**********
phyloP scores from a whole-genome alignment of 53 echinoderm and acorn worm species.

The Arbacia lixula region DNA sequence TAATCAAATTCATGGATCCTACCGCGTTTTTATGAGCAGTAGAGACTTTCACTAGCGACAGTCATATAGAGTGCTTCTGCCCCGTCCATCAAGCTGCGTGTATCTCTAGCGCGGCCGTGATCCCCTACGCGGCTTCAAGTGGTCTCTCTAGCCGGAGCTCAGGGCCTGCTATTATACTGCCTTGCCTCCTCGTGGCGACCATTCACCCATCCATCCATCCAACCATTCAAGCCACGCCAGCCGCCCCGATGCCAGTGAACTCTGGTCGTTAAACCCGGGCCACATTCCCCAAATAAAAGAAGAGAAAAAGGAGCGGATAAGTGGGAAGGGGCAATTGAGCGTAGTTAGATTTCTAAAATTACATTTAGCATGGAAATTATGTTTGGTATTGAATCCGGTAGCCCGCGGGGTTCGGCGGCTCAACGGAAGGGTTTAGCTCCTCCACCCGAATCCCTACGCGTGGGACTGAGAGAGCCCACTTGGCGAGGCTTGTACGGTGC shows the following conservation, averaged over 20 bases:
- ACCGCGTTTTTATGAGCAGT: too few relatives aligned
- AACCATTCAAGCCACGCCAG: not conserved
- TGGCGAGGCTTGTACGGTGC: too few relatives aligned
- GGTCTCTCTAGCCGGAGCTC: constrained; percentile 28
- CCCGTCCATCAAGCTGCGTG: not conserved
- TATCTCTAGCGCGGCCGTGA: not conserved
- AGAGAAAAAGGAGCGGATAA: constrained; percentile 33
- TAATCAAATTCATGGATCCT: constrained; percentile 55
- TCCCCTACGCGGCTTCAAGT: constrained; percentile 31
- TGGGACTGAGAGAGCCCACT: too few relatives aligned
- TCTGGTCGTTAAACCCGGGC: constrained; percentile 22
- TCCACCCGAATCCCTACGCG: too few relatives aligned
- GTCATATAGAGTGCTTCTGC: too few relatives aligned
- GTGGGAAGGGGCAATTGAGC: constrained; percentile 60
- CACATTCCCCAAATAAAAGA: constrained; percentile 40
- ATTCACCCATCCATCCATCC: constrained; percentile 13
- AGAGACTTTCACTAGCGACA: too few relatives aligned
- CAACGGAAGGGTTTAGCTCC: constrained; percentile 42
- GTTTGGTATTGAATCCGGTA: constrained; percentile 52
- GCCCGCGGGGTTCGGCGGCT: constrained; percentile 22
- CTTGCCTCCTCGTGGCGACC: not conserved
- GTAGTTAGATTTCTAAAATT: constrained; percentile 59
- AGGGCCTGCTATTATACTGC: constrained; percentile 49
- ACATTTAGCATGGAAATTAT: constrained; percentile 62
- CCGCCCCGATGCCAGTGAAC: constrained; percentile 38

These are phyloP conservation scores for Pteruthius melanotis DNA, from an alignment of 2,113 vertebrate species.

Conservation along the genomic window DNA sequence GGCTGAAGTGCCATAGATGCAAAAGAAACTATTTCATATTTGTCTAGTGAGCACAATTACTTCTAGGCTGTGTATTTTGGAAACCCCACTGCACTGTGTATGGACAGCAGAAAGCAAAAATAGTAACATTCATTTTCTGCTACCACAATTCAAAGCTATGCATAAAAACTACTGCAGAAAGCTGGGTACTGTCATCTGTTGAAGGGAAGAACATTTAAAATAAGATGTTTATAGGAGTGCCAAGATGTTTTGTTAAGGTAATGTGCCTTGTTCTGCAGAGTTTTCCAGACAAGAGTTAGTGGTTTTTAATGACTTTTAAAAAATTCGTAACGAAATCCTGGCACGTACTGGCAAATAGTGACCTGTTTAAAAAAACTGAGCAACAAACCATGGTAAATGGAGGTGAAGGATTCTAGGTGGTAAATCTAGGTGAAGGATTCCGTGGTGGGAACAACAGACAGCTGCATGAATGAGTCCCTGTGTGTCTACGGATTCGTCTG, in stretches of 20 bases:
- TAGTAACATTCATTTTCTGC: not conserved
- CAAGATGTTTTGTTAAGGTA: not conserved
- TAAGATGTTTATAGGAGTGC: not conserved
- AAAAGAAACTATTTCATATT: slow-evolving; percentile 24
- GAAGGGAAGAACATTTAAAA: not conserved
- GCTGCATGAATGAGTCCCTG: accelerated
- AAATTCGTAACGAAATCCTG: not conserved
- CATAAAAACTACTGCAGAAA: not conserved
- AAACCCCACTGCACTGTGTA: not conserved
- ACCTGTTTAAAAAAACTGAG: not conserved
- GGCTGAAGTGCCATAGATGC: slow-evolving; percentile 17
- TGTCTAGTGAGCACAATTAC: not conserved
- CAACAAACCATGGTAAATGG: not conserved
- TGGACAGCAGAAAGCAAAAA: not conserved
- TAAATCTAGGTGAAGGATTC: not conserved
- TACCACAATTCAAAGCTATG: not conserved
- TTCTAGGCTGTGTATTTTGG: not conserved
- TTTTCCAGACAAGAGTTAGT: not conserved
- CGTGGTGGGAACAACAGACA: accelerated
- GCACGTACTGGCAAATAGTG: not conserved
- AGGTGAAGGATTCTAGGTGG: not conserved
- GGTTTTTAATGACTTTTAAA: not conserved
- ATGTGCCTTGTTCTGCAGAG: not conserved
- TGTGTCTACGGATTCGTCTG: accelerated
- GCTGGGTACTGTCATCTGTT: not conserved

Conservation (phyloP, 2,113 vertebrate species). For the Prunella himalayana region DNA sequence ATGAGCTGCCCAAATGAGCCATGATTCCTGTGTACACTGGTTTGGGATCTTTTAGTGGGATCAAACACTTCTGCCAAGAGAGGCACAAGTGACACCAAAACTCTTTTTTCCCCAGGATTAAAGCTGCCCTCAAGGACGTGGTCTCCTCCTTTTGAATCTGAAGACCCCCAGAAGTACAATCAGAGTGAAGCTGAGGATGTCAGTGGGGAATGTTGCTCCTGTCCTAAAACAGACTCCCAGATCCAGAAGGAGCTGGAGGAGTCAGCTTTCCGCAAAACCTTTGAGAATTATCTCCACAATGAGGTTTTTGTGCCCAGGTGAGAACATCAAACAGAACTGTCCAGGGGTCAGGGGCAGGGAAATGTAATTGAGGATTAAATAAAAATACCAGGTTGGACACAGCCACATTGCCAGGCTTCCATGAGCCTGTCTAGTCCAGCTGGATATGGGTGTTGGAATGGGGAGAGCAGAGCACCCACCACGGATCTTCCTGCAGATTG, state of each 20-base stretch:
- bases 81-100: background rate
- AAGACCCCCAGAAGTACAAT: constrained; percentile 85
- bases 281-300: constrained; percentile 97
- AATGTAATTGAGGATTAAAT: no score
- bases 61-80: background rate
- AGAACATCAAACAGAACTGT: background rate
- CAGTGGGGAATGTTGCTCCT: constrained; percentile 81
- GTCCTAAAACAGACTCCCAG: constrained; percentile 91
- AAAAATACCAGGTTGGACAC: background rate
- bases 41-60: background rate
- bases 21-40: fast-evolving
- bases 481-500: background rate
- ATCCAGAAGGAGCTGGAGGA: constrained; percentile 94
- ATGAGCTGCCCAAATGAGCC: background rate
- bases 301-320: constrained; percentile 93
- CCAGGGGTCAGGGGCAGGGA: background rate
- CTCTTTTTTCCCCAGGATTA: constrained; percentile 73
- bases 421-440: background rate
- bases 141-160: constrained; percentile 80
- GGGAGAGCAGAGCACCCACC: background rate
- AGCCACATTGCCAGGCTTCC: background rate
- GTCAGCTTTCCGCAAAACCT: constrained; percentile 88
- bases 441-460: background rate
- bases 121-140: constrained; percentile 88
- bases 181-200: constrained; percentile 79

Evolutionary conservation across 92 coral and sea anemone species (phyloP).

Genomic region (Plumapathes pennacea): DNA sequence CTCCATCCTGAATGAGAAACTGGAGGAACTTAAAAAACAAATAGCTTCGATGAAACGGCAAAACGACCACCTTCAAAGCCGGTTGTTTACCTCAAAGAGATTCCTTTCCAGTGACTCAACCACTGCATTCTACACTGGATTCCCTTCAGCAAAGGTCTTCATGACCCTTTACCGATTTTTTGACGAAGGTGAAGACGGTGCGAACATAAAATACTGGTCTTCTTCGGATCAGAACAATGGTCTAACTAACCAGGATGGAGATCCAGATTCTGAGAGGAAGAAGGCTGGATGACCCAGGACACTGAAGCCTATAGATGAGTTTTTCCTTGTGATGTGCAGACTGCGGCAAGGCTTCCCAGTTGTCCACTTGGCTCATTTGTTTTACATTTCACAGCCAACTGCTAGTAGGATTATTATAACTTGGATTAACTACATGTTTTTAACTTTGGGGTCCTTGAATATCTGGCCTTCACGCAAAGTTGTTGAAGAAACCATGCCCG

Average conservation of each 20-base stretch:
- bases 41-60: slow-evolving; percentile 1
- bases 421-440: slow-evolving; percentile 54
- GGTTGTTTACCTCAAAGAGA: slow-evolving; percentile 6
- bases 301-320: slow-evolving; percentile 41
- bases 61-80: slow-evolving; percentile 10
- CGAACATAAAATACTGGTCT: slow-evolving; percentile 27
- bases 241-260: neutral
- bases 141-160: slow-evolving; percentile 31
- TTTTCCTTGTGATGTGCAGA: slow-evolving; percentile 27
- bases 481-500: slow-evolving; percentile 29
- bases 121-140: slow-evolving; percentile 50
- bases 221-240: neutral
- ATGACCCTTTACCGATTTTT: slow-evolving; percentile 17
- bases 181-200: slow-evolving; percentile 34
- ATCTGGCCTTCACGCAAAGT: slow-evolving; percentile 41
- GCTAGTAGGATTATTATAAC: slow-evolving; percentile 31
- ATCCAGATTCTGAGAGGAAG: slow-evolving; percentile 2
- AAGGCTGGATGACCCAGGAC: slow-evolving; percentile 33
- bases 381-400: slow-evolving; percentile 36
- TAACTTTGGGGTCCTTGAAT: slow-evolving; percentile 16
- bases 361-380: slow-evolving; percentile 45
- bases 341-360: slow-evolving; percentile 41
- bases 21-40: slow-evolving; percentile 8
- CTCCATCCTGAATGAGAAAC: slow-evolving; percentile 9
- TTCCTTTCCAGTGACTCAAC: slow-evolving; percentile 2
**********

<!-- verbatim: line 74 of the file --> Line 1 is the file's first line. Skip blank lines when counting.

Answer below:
- bases 141-160: constrained; percentile 80